Three reasons why Canopy Growth’s cannabis sales grew as Aurora struggled

Canopy Growth Corp. reported earnings early Friday that gave investors a few reasons to cheer: In short, it wasn’t a total disaster.

Canopy CGC, +13.37%WEED, +15.84% logged fiscal third-quarter net revenue of C$123.8 million ($93.5 million), well higher than the FactSet consensus of C$105 million reflecting strong year-over-year and sequential growth. Canadian cannabis companies have struggled to produce those types of results of late, including Aurora Cannabis Inc. ACB, +7.48%ACB, +5.10% , which is No. 2 in marijuana sales behind Canopy and issued earnings the day before. Canopy’s U.S. shares closed up 13.4% to $22.13 Friday after the numbers were announced, and sparked a rally for other marijuana companies’ beleaguered stocks.

For more: Canopy earnings spark broad rally in cannabis sector

There were three reasons that Canopy executives and analysts pointed to for the revenue growth: Recreational weed sales grew, especially compared with the results Aurora reported Thursday; the domestic and international medical marijuana business ticked up, potentially due to Aurora’s struggles; and the company’s marijuana-paraphernalia acquisitions grew sales nearly 50%, while most Canadian cannabis companies, including Aurora, have not acquired large, established accessories businesses .

“Our top-line performance benefited from a broad base of growth in our core cannabis business, as well as our strategic acquisitions,” Canopy Chief Financial Officer Mike Lee said in a conference call Friday.

Lee said in the call that the company’s recreational weed revenue in Canada grew because it sold more of its expensive pot, while Aurora said its customers were more interested in cheap weed. Sales of pre-rolled joints jumped more than 50%, as Canopy’s balanced portfolio of marijuana brands seemed to pay off.

“Canopy does not need to chase sub-value pricing. Canopy’s recreational portfolio is balanced between tiers (40% premium, 30% mainstream, 30% value) with broad momentum, and it will not chase sub-value pricing,” Piper Sandler analyst Michael Lavery wrote in a note to clients Friday. Lavery raised his target price to $28 after the results and has the equivalent of a buy rating on Canopy stock.

See also: People want cheap weed, and Aurora Cannabis is paying the price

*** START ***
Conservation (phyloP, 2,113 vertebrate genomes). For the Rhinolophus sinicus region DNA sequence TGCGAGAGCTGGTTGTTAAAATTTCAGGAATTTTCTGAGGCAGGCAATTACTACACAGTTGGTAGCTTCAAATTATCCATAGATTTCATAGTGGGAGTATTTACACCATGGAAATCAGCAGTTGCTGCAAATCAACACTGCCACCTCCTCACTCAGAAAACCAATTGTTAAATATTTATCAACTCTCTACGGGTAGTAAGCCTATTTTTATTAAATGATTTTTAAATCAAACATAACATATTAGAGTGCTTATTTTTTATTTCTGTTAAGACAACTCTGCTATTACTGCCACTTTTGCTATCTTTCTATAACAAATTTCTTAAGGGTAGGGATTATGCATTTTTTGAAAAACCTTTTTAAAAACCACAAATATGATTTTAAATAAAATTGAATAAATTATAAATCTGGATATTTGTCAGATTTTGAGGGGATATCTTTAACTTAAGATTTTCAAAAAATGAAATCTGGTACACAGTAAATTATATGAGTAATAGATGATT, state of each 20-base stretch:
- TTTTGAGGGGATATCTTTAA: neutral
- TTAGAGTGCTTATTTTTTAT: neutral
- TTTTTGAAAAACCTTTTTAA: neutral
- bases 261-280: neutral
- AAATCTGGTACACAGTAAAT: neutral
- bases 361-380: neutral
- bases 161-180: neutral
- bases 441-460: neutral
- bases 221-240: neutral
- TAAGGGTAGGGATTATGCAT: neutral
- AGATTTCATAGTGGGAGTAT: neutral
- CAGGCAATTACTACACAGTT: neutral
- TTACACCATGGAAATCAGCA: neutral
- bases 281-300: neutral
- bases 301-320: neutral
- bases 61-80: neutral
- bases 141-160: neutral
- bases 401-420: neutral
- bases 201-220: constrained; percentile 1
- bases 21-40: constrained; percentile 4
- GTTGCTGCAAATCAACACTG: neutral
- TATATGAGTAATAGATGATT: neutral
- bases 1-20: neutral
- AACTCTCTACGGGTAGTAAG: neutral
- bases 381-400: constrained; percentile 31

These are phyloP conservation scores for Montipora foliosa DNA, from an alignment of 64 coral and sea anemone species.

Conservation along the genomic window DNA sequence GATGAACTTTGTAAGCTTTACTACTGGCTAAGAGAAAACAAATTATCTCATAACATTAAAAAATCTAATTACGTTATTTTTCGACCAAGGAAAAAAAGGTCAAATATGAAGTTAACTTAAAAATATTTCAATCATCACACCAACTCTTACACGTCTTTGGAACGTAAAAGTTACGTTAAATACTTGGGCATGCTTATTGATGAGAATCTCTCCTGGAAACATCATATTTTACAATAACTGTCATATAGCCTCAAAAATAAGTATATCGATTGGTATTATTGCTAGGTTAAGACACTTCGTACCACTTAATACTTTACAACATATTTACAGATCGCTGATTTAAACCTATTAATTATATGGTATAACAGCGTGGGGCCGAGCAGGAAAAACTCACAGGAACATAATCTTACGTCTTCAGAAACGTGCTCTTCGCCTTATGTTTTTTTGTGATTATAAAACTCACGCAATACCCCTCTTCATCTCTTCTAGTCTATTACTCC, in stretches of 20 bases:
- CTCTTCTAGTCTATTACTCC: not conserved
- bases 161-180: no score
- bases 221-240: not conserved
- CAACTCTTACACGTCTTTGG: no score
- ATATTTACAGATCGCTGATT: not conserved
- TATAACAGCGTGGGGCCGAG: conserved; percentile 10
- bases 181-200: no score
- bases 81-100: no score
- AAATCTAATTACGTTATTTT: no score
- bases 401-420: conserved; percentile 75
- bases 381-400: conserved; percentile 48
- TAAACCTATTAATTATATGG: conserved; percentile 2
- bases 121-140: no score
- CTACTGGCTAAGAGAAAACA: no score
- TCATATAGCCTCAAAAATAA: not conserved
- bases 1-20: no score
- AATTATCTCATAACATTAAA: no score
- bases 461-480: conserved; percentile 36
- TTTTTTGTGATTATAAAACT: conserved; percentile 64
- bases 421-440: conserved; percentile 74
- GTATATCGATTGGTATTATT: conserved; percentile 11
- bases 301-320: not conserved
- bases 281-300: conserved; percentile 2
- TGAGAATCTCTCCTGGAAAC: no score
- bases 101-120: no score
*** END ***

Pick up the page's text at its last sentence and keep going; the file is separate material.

The company’s business-to-consumer sales also increased, which was in part a result of owning its own retail operations. Canopy added 12 retail locations during the quarter to bring its total retail footprint to 27 across the country, and increased same-store sales 11%. Aurora opted to become involved in retail operations via its investment in Alberta-based liquor retailer Alcanna Inc. CLIQ, +0.77% instead of running its own retail shops.

Canopy’s medical cannabis sales expanded in the fiscal third quarter both in Canada and overseas, with the latter possibly helped by Aurora’s struggles. Aurora’s international sales declined in part because Germany held up some product Aurora shipped to patients in that country.

“Our sales in Germany benefited from opportunistic sales to fill supply gaps created by a regulatory hold on products of another vendor,” Lee said in the earnings call.

Read: Marijuana companies have just months to live on average, study says

A number of Canopy Growth’s acquisitions showed growth as well, amounting to a total of 22% of its revenue, with hardware used to consume marijuana a key focus. Its cannabinoid medicine maker C3 grew revenue by 5% versus the prior quarter. Vaporizer sales from its Storz & Bickle acquisition grew 46% over the last quarter, because of “organic growth” and the company’ benefited from seasonal sales of roughly C$5 million.

Storz & Bickle makes a number of cannabis consumption accessories, including vape devices, which includes the venerable Volcano, well-known among cannabis enthusiasts even prior to Canopy buying the German company. Other hardware acquisitions This Works and Biosteel also boosted the company’s sales, Lee said.

It was not all good news for Canopy, however. Jefferies analyst Owen Bennett wrote in a note to clients early Friday that while the headline numbers will “provide relief,” areas of concern remain in the details.

Bennett said the company’s market share declined to 22%, despite the fact that the company nearly doubled its retail footprint; Canopy also issued guidance with a “modest” fiscal fourth-quarter sales increase, which suggests their market share will continue to decline. Bennett has the equivalent of a sell rating on the name with a C$21 target price.

U.S.-traded shares of Canopy Growth have lost half their value in the past year as the S&P 500 SPX, +0.18% has gained 23%. The ETFMG Alternative Harvest ETF MJ, +3.72% has fallen 53% in the past year and the Horizons Marijuana Life Sciences Index ETF HMMJ, +5.85% fell 60%.

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